Showing posts from 2020

Archaeology 360: Rathmullan Priory, Co. Donegal

In this, the concluding piece from the Chapple Family’s sojourn in the wonderful county of Donegal, we stopped off at Rathmullan Priory. I would point out that we only got there by accident – we never actually intended to go. We been staying in Buncrana and had decided to head further west to my old stomping grounds around Dunfanaghy and Portnablagh. As I detailed in my previous post [ here ], I’d managed to escape the clutches of my beach-loving family and spend some time wandering around the secluded ruins of Doe Castle. Well, by the time I returned from the castle, everyone was pretty much exhausted from playing on the beach. We slowly packed up, made our way back to the car, turned on the GPS and headed for home. A well-prepared, thoughtful driver would have been aware of the GPS settings and, perhaps, plotted some way points to ensure that the correct route was followed. I, on the other hand, simply turned it on, set the address for Buncrana and trusted to whatever small gods exis

Archaeology 360: Doe Castle, Co. Donegal

In the previous instalment to this series of 360-degree video posts I took you to see the remains of the Early Medieval house at Rinnaraw [ here ]. The back story to this was that I’d left the rest of the family on the beach at Portnablagh and walked back to Rinnaraw on my own. Partly, this was because I didn’t think they’d be all that interested in such an apparently ‘slight’ monument that would require trudging across a field to go see. The other part was that I felt the visit should be a solo encounter with the site and an opportunity for personal reflection and meditation, which is hard to achieve when each of the Chapples Minor are trying to throw the other off the edge of the precipice. All went well. I completed my filming and ruminations in perfect peace and eventually dandered back to where the rest of the family were on the beach. I had hoped that all would have run through their fascination with sand and seawater by now and we’d soon be on our way to see more archaeology. Tu

Archaeology 360: Early Medieval House, Rinnaraw, Co Donegal

Anyone following this series of posts will be aware that most concentrate on relatively well known and accessible monuments, but for this one I'm taking a different approach. I’m going to be frank – there’s probably little reason to visit this site in person. It’s on no ‘must see’ list, nor does it come highly recommended in any guide book, but for all that, it’s special to me! This is Rinnaraw , a little Early Medieval house site, overlooking Sheephaven Bay. It is overgrown and quiet now, but it was excavated by Dr Tom Fanning from 1987 to 1992 [ Reports Here | Final Publication ] and was the scene of my very first archaeological excavation [ Reminiscences Here ].   I worked there in 1989 and hadn’t been back since. Watching the images now, I’m immediately thrown back to the sounds and dedicated activity of over 30 years ago and it has given me a place to lightly meditate on my life and the passing years. I realise that very few reading this blog post will share these ancient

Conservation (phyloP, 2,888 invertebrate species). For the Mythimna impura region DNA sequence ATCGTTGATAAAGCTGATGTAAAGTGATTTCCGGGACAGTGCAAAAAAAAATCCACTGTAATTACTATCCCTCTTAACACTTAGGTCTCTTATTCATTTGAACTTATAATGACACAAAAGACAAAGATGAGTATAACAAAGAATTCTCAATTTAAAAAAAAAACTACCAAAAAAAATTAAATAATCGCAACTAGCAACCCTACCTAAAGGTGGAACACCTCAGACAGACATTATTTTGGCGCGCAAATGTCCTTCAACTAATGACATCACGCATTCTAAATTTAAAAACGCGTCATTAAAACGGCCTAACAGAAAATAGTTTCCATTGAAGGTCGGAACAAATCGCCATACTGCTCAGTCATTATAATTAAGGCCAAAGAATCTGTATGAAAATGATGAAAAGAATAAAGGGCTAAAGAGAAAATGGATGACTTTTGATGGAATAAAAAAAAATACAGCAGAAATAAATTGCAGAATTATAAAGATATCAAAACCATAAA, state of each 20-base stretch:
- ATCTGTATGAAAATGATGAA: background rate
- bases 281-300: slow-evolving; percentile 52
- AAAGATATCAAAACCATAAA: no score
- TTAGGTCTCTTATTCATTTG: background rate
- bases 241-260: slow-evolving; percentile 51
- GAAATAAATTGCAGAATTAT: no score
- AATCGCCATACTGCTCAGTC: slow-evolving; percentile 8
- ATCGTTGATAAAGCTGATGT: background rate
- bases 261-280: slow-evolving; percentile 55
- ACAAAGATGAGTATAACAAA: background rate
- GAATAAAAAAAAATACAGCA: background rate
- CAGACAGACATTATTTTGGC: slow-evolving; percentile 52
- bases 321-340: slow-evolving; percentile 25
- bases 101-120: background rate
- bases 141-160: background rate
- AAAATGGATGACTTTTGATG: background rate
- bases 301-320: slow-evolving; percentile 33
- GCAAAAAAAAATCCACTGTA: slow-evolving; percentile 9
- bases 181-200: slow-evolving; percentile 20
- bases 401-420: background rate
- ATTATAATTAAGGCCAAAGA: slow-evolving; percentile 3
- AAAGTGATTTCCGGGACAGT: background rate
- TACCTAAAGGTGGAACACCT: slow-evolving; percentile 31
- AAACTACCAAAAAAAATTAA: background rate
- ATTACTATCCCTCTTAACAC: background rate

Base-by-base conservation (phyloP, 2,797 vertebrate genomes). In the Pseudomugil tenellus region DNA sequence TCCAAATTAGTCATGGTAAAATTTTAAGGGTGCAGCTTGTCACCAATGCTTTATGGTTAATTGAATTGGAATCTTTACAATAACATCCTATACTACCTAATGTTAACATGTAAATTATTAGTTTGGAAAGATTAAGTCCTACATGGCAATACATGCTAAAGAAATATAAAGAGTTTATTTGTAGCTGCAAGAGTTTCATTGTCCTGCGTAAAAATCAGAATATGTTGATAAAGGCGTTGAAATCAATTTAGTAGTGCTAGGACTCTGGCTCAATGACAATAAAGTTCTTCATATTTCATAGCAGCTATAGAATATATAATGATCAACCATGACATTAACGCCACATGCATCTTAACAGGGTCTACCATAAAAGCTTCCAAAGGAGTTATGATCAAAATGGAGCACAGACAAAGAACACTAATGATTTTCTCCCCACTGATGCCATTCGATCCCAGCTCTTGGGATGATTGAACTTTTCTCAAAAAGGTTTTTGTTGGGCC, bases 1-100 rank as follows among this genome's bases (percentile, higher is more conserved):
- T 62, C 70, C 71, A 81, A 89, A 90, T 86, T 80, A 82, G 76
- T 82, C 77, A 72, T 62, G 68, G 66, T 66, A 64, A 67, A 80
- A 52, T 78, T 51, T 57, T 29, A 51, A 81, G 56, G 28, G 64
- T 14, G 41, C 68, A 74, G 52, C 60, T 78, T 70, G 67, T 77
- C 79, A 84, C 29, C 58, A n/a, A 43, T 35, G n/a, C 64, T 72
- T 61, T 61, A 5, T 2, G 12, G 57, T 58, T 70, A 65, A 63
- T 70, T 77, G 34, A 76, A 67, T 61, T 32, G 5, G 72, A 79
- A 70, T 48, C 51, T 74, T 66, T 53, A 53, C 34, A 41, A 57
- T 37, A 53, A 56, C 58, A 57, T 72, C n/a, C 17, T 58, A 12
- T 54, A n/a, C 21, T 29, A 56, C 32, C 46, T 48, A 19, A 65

Archaeology 360: WWII Lookout Post, Horn Head, Co Donegal

As part of our Summer excursion to Donegal, I wanted to bring the family to see the incredible views from Horn Head. Back in 1989, when I was working at Tom Fanning's excavation at Rinnaraw , we used to walk out here of an evening. For the unwary, I would note that there are two different routes on this little jut of land. One brings you to this World War II lookout post with modest parking and spectacular views. The other fork in the road will bring you to equally gorgeous vistas, but will involve driving along a road that is literally terrifying - precipitous drops, no hard shoulder, and definitely zero space to allow two cars to pass. This is the route we took first and I'm not too proud to admit that I stayed in the car while the more adventurous members of the family walked about calmly outside like it was perfectly safe and I wasn't totally over reacting! anyway, once we got on the right path, parked and got to the crest of this little rise, the whole of Horn Head was

Co Meath: Archaeological Objects at The British Museum

The British Museum holds 70 items identified as coming from Co Meath, along with one labelled as coming from either Armagh or Meath. The majority of these (30) are assigned to the Early Medieval period, followed by the Bronze Age (12). The most common object type represented are bracelets (10), followed by socketed axes (7). The two material types represented in this assemblage are: Metal (54), Stone (11), Bone (4), and Glass (2). < Table of Contents Neolithic/Bronze Age: Stone items Meath adze 20050501.329 Polished stone adze with broken butt, side slightly damaged/indented. Meath axe 20050501.330 Polished stone axe with taperring rounded butt, slightly damaged; blade chipped. Meath axe 20050501.332 Polished ston